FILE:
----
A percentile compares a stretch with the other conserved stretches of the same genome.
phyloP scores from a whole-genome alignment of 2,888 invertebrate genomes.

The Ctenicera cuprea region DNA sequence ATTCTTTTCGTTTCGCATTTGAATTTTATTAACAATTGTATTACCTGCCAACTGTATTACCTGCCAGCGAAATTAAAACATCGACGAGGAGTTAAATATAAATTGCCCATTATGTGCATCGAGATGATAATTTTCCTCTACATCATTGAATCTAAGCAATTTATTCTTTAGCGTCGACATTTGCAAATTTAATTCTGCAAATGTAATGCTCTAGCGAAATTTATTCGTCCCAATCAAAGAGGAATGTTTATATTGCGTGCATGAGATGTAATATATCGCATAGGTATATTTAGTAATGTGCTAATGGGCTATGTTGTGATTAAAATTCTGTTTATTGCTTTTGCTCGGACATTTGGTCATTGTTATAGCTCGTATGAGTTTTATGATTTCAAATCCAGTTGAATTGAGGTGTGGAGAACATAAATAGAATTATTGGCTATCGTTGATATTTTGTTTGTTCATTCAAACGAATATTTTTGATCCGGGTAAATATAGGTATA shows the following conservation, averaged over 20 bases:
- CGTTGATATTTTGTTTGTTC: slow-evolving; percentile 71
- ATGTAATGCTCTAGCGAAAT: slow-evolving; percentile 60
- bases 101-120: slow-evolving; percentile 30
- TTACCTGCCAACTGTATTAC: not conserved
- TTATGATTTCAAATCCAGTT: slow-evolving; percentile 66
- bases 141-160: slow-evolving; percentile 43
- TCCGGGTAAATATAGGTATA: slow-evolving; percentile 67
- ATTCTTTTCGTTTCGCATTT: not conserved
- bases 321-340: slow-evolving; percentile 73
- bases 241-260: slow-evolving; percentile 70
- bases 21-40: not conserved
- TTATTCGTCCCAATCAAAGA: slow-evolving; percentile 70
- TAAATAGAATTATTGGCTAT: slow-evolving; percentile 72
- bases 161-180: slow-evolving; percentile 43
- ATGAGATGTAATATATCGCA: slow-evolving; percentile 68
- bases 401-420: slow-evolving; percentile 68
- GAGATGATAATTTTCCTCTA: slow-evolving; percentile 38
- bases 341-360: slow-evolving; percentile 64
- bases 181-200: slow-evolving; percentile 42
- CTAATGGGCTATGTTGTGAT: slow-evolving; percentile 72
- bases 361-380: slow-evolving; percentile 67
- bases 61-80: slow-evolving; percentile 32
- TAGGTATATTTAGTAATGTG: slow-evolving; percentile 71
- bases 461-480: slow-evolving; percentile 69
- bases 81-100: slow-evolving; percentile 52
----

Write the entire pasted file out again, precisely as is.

A percentile compares a stretch with the other conserved stretches of the same genome.
phyloP scores from a whole-genome alignment of 2,888 invertebrate genomes.

The Ctenicera cuprea region DNA sequence ATTCTTTTCGTTTCGCATTTGAATTTTATTAACAATTGTATTACCTGCCAACTGTATTACCTGCCAGCGAAATTAAAACATCGACGAGGAGTTAAATATAAATTGCCCATTATGTGCATCGAGATGATAATTTTCCTCTACATCATTGAATCTAAGCAATTTATTCTTTAGCGTCGACATTTGCAAATTTAATTCTGCAAATGTAATGCTCTAGCGAAATTTATTCGTCCCAATCAAAGAGGAATGTTTATATTGCGTGCATGAGATGTAATATATCGCATAGGTATATTTAGTAATGTGCTAATGGGCTATGTTGTGATTAAAATTCTGTTTATTGCTTTTGCTCGGACATTTGGTCATTGTTATAGCTCGTATGAGTTTTATGATTTCAAATCCAGTTGAATTGAGGTGTGGAGAACATAAATAGAATTATTGGCTATCGTTGATATTTTGTTTGTTCATTCAAACGAATATTTTTGATCCGGGTAAATATAGGTATA shows the following conservation, averaged over 20 bases:
- CGTTGATATTTTGTTTGTTC: slow-evolving; percentile 71
- ATGTAATGCTCTAGCGAAAT: slow-evolving; percentile 60
- bases 101-120: slow-evolving; percentile 30
- TTACCTGCCAACTGTATTAC: not conserved
- TTATGATTTCAAATCCAGTT: slow-evolving; percentile 66
- bases 141-160: slow-evolving; percentile 43
- TCCGGGTAAATATAGGTATA: slow-evolving; percentile 67
- ATTCTTTTCGTTTCGCATTT: not conserved
- bases 321-340: slow-evolving; percentile 73
- bases 241-260: slow-evolving; percentile 70
- bases 21-40: not conserved
- TTATTCGTCCCAATCAAAGA: slow-evolving; percentile 70
- TAAATAGAATTATTGGCTAT: slow-evolving; percentile 72
- bases 161-180: slow-evolving; percentile 43
- ATGAGATGTAATATATCGCA: slow-evolving; percentile 68
- bases 401-420: slow-evolving; percentile 68
- GAGATGATAATTTTCCTCTA: slow-evolving; percentile 38
- bases 341-360: slow-evolving; percentile 64
- bases 181-200: slow-evolving; percentile 42
- CTAATGGGCTATGTTGTGAT: slow-evolving; percentile 72
- bases 361-380: slow-evolving; percentile 67
- bases 61-80: slow-evolving; percentile 32
- TAGGTATATTTAGTAATGTG: slow-evolving; percentile 71
- bases 461-480: slow-evolving; percentile 69
- bases 81-100: slow-evolving; percentile 52